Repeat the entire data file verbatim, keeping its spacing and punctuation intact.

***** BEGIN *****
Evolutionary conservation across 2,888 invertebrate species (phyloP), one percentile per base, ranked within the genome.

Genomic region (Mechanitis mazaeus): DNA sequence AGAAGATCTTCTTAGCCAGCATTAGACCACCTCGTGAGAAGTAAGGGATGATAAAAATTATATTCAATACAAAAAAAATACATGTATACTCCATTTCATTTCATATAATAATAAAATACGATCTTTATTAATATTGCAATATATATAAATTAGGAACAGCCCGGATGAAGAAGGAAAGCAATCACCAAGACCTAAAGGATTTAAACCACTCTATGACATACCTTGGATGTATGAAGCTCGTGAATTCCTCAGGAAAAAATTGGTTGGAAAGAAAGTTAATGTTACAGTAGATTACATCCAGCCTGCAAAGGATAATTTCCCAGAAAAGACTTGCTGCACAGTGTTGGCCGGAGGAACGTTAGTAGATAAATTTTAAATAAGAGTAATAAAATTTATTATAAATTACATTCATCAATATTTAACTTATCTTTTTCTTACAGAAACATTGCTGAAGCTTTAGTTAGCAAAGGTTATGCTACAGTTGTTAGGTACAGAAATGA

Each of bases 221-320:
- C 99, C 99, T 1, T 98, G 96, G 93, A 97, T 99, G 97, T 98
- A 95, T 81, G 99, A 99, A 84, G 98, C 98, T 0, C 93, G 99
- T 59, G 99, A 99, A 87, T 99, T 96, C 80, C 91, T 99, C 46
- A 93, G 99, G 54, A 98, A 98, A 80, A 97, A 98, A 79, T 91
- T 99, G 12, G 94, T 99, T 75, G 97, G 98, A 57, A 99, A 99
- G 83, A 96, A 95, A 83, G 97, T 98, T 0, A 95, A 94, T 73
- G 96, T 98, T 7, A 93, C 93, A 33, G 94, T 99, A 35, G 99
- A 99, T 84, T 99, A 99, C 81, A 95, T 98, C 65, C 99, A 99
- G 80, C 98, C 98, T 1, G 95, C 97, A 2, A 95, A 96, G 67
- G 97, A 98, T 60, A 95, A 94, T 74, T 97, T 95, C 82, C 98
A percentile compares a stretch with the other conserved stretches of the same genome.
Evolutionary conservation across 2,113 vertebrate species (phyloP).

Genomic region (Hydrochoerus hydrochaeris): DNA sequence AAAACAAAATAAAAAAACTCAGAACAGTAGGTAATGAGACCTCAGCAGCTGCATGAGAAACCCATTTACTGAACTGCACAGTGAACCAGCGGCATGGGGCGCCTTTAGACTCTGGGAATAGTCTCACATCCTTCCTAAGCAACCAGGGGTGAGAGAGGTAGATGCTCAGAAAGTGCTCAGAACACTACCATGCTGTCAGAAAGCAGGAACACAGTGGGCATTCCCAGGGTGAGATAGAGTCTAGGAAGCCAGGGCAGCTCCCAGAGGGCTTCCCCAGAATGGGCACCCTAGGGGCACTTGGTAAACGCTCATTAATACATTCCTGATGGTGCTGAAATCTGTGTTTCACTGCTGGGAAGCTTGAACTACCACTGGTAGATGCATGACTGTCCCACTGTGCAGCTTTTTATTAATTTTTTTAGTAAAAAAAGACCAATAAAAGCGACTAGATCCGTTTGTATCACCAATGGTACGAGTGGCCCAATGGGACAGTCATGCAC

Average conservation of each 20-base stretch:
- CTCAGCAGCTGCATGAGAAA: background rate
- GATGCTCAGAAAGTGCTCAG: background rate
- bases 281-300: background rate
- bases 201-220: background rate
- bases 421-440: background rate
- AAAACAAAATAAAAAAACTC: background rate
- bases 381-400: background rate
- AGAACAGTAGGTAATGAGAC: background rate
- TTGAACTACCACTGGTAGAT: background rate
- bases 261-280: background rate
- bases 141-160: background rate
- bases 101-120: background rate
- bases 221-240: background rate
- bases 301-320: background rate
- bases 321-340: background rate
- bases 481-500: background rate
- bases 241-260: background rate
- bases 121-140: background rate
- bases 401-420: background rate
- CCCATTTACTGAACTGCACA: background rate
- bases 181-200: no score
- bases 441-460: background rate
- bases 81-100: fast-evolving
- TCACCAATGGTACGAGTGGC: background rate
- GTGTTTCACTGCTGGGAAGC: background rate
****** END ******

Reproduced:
Evolutionary conservation across 2,888 invertebrate species (phyloP), one percentile per base, ranked within the genome.

Genomic region (Mechanitis mazaeus): DNA sequence AGAAGATCTTCTTAGCCAGCATTAGACCACCTCGTGAGAAGTAAGGGATGATAAAAATTATATTCAATACAAAAAAAATACATGTATACTCCATTTCATTTCATATAATAATAAAATACGATCTTTATTAATATTGCAATATATATAAATTAGGAACAGCCCGGATGAAGAAGGAAAGCAATCACCAAGACCTAAAGGATTTAAACCACTCTATGACATACCTTGGATGTATGAAGCTCGTGAATTCCTCAGGAAAAAATTGGTTGGAAAGAAAGTTAATGTTACAGTAGATTACATCCAGCCTGCAAAGGATAATTTCCCAGAAAAGACTTGCTGCACAGTGTTGGCCGGAGGAACGTTAGTAGATAAATTTTAAATAAGAGTAATAAAATTTATTATAAATTACATTCATCAATATTTAACTTATCTTTTTCTTACAGAAACATTGCTGAAGCTTTAGTTAGCAAAGGTTATGCTACAGTTGTTAGGTACAGAAATGA

Each of bases 221-320:
- C 99, C 99, T 1, T 98, G 96, G 93, A 97, T 99, G 97, T 98
- A 95, T 81, G 99, A 99, A 84, G 98, C 98, T 0, C 93, G 99
- T 59, G 99, A 99, A 87, T 99, T 96, C 80, C 91, T 99, C 46
- A 93, G 99, G 54, A 98, A 98, A 80, A 97, A 98, A 79, T 91
- T 99, G 12, G 94, T 99, T 75, G 97, G 98, A 57, A 99, A 99
- G 83, A 96, A 95, A 83, G 97, T 98, T 0, A 95, A 94, T 73
- G 96, T 98, T 7, A 93, C 93, A 33, G 94, T 99, A 35, G 99
- A 99, T 84, T 99, A 99, C 81, A 95, T 98, C 65, C 99, A 99
- G 80, C 98, C 98, T 1, G 95, C 97, A 2, A 95, A 96, G 67
- G 97, A 98, T 60, A 95, A 94, T 74, T 97, T 95, C 82, C 98
A percentile compares a stretch with the other conserved stretches of the same genome.
Evolutionary conservation across 2,113 vertebrate species (phyloP).

Genomic region (Hydrochoerus hydrochaeris): DNA sequence AAAACAAAATAAAAAAACTCAGAACAGTAGGTAATGAGACCTCAGCAGCTGCATGAGAAACCCATTTACTGAACTGCACAGTGAACCAGCGGCATGGGGCGCCTTTAGACTCTGGGAATAGTCTCACATCCTTCCTAAGCAACCAGGGGTGAGAGAGGTAGATGCTCAGAAAGTGCTCAGAACACTACCATGCTGTCAGAAAGCAGGAACACAGTGGGCATTCCCAGGGTGAGATAGAGTCTAGGAAGCCAGGGCAGCTCCCAGAGGGCTTCCCCAGAATGGGCACCCTAGGGGCACTTGGTAAACGCTCATTAATACATTCCTGATGGTGCTGAAATCTGTGTTTCACTGCTGGGAAGCTTGAACTACCACTGGTAGATGCATGACTGTCCCACTGTGCAGCTTTTTATTAATTTTTTTAGTAAAAAAAGACCAATAAAAGCGACTAGATCCGTTTGTATCACCAATGGTACGAGTGGCCCAATGGGACAGTCATGCAC

Average conservation of each 20-base stretch:
- CTCAGCAGCTGCATGAGAAA: background rate
- GATGCTCAGAAAGTGCTCAG: background rate
- bases 281-300: background rate
- bases 201-220: background rate
- bases 421-440: background rate
- AAAACAAAATAAAAAAACTC: background rate
- bases 381-400: background rate
- AGAACAGTAGGTAATGAGAC: background rate
- TTGAACTACCACTGGTAGAT: background rate
- bases 261-280: background rate
- bases 141-160: background rate
- bases 101-120: background rate
- bases 221-240: background rate
- bases 301-320: background rate
- bases 321-340: background rate
- bases 481-500: background rate
- bases 241-260: background rate
- bases 121-140: background rate
- bases 401-420: background rate
- CCCATTTACTGAACTGCACA: background rate
- bases 181-200: no score
- bases 441-460: background rate
- bases 81-100: fast-evolving
- TCACCAATGGTACGAGTGGC: background rate
- GTGTTTCACTGCTGGGAAGC: background rate